Review: John Carter

I attended the IMAX 3D midnight screening of John Carter last night.  My main motivation for going was to pick up the Mondo poster (pictured below) that was being handed out to attendees of the IMAX screenings across the U.S. last night.  The promotional material for the film didn’t really do much to sell me on the movie.  Each time I saw the trailer I couldn’t help but think of a movie that was derivative of Avatar.  The film seemed entirely generic, especially with it’s title which tells you nothing about the film other than the characters name.  Disney’s desire to not go with the original title of John Carter of Mars perhaps wasn’t the best idea but oddly enough the title change works for the movie once you’ve seen it (more on that later).  It wasn’t until I started hearing positive word of mouth regarding the film that I started to take interest in the movie.  By the time I walked into the theater, I was actually looking forward to it, and for more than just the Mondo poster.

I’m not familiar at all with Edgar Rice Burrough’s novel Princess of Mars upon which the movie is based.  I’ve heard people talk about the 100 year-old story very briefly but that’s about it, so I have no basis of comparison on how it relates to the book.  However, I’m not sure many people who go see John Carter are familiar with Burrough’s book beyond awareness of its existence so I suppose my lack of knowledge regarding the novel levels the playing field amongst most of the movie-goers.  The film is directed by Andrew Stanton (WALL-E, Finding Nemo) and stars Taylor Kitsch, Lynn Collins, Mark Strong, Willem Dafoe, Ciarán Hinds, Dominic West and Samantha Morton.


The film follows a civil war soldier, John Carter (Taylor Kitsch), who finds himself transported to Mars through the use of some fantastical device.  He’s unaware of where he is and while things seem somewhat odd yet familiar at first, Carter soon realizes he’s no longer on his planet after he encounters strange tribal alien creatures.  Due to the difference in gravity between Earth and Mars, Carter finds himself able to take long leaps through the air and his strength increased.  His abilities amaze the tribal aliens who eventually enlist Carter to be a warrior in their army.  Carter soon comes across a race of human looking Martians and gets caught up with a woman, Dejah Thoris (Lynn Collins), who is trying to get Carter to help fight to save her city and, ultimately, the planet.  Carter doesn’t want to get wrapped up in their problems and just wants to find a way home.  In his experiences with the various people/aliens he comes across, the wayward John Carter regains a purpose he thought had been long lost and finds his true home.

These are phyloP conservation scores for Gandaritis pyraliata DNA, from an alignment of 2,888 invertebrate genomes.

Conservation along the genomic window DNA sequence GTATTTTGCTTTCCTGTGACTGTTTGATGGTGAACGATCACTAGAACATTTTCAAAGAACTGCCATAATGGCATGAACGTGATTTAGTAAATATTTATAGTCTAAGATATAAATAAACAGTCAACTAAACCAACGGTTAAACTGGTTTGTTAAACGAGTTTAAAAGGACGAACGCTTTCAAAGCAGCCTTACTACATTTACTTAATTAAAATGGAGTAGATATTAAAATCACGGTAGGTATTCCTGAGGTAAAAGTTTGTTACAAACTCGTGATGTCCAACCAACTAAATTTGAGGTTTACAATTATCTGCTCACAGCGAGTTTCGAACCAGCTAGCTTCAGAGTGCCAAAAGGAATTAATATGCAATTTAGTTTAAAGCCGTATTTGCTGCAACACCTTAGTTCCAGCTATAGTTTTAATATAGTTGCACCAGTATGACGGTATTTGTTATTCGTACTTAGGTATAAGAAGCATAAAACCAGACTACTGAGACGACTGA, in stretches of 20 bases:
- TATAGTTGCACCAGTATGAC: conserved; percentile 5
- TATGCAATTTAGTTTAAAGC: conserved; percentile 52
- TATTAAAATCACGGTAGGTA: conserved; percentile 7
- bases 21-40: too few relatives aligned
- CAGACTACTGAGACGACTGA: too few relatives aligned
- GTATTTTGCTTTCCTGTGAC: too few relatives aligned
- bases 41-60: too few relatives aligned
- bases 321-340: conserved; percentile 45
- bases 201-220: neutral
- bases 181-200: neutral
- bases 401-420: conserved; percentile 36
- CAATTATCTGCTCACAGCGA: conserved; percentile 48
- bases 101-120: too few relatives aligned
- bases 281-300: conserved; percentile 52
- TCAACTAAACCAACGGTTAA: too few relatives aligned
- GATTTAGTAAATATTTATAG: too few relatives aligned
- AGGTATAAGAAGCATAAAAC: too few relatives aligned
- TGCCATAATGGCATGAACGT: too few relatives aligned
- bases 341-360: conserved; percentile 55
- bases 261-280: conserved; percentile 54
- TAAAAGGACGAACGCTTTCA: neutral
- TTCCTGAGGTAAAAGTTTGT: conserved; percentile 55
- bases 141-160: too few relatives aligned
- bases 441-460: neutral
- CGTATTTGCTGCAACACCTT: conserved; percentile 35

John Carter is very epic in scope, often times providing wide shots that provide scale and very beautiful landscapes.  The 3D really enhances that sense of scale and provides positive touches to the martian world.   The movie is really well crafted and Stanton does a great job in creating a sense of believability with all the CG work that was done in the film.  I don’t know that I would say that the green lizard-like creatures, the Tharks, are the best work I’ve seen in terms of photorealistic CG characters.  Don’t get me wrong, they did a really great job with them but they do stand out to me in some scenes as being a little cartoony, perhaps it’s the eyes or the coloring of the creatures.  That being said, as the movie plays out, you don’t notice these things anymore which is a compliment to Stanton, the actors and the screenwriters who all worked really hard in creating very real feeling and relatable characters.